Long Island lawyers agree to pay $510K for misusing $1.3M in charitable funds
Attorney General Letitia James announced a settlement on Wednesday with Paul Marchese and Robin Maynard, two Long Island lawyers accused of illegally paying themselves over $1.3 million from a deceased client’s trust and charitable foundation.
Following the death of their client, Helen Gottlieb, Marchese and Maynard controlled funds that Gottlieb had designated for charity.
Marchese unilaterally paid his law firm nearly $600,000 in fees without reporting the financial transactions to the Office of the Attorney General (OAG), as required by law. Additionally, he and Maynard improperly paid themselves salaries from the foundation totaling over $750,000.
As part of the settlement, Marchese and Maynard must pay $510,000 in restitution and may not serve as officers or directors of a not-for-profit corporation or any other charitable organization for three years unless authorized by OAG to do so.
“New Yorkers who generously donate to charity upon their death deserve to have their wishes honored,” said Attorney General James. “Mr. Marchese and Ms. Maynard abused their positions and misused funds entrusted to them, depriving others of significant charitable donations intended to help the most vulnerable. My office will ensure that these funds will be used as intended and continue to enforce the laws that protect charitable organizations.”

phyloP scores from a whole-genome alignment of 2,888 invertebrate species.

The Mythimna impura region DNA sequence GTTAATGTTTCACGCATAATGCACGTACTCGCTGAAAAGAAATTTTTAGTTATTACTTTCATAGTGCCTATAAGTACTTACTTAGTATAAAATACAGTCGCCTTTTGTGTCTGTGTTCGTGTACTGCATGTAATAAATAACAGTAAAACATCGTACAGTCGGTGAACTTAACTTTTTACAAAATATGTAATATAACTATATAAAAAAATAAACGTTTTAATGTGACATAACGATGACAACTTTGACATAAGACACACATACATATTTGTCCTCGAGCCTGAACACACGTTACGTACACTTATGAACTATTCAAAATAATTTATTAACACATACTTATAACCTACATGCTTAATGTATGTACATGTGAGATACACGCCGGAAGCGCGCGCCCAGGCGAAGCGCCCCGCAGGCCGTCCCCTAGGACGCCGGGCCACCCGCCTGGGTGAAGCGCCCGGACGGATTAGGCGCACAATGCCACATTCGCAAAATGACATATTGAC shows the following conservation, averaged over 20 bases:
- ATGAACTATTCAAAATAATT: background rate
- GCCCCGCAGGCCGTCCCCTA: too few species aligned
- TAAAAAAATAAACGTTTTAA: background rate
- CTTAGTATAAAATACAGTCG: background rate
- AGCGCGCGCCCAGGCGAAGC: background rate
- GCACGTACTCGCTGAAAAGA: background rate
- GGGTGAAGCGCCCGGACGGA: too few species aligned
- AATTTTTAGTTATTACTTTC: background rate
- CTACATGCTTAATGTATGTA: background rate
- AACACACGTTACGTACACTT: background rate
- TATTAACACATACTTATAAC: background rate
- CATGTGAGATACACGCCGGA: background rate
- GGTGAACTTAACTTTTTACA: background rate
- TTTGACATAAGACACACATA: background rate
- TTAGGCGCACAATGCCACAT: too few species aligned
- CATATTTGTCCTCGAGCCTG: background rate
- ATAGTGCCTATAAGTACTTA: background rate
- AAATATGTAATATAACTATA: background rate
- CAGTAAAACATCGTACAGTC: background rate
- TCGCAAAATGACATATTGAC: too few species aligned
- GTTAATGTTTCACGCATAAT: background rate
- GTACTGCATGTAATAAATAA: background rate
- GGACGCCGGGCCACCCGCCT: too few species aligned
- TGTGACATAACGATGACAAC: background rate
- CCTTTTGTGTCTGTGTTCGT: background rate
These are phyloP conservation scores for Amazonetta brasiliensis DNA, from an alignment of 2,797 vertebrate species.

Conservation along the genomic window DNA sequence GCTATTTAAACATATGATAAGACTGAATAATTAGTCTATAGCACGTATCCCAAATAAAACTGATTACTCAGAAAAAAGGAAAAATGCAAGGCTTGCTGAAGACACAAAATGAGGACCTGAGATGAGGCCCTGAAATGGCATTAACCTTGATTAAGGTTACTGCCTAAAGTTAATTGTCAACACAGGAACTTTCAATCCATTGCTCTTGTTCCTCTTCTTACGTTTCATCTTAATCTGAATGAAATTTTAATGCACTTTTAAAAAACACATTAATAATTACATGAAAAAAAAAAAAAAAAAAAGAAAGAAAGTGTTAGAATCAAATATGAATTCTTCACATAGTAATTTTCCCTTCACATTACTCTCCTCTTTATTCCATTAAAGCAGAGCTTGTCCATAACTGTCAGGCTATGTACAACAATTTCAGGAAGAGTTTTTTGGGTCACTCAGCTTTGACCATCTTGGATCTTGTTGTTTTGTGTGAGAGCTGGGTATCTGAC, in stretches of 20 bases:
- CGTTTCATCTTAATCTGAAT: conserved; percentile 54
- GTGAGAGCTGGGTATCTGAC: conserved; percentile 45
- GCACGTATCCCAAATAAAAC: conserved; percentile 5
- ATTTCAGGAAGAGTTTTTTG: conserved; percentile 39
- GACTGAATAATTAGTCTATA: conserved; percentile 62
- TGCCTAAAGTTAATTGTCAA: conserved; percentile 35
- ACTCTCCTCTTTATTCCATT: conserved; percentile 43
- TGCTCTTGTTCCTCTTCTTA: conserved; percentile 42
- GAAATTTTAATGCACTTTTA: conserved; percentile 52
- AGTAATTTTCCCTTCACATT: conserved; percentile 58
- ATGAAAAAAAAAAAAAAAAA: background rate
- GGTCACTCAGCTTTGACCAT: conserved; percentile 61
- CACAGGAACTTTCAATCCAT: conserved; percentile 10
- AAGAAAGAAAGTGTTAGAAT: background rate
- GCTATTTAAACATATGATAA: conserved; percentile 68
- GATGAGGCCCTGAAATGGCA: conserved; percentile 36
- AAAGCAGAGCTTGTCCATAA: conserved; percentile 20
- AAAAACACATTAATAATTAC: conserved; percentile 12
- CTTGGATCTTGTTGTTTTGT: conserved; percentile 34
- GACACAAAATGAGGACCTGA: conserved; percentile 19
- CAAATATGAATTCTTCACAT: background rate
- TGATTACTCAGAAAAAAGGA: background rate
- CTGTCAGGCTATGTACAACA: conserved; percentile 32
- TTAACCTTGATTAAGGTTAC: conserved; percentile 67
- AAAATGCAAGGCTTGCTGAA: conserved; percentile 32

Marchese established a charitable foundation and a trust for Gottlieb. The trust held $2 million in assets to fund her foundation upon her death. After Gottlieb passed in 2008, Marchese directed the trust to pay his law firm, Marchese & Maynard LLP, fees totaling $598,931.42. Marchese and Maynard were unable to provide attorney time sheets, invoices, or receipts to prove that they provided legal services worth nearly $600,000 or that Gottlieb knew of or agreed to pay Marchese & Maynard LLP that amount.
Over the next decade, Marchese and Maynard also paid themselves salaries totaling $758,334 as directors of Gottlieb’s charitable foundation, in violation of New York law. These salaries were substantially greater than the amount the foundation disbursed in charitable grants.
In the settlement, Marchese and Maynard admitted to failing to register the trust after Gottlieb’s death, failing to retain timely records of the trust’s expenditures, and operating Gottlieb’s foundation without a legally constituted board of directors. As a result, they set their own compensation without review by non-conflicted directors. They also failed to adopt and adhere to a conflict of interest policy.
As part of the settlement reached with OAG, the foundation will be dissolved and all of its remaining assets, which together with the restitution funds exceed $1 million, will be disbursed to other charitable organizations under the supervision of OAG.
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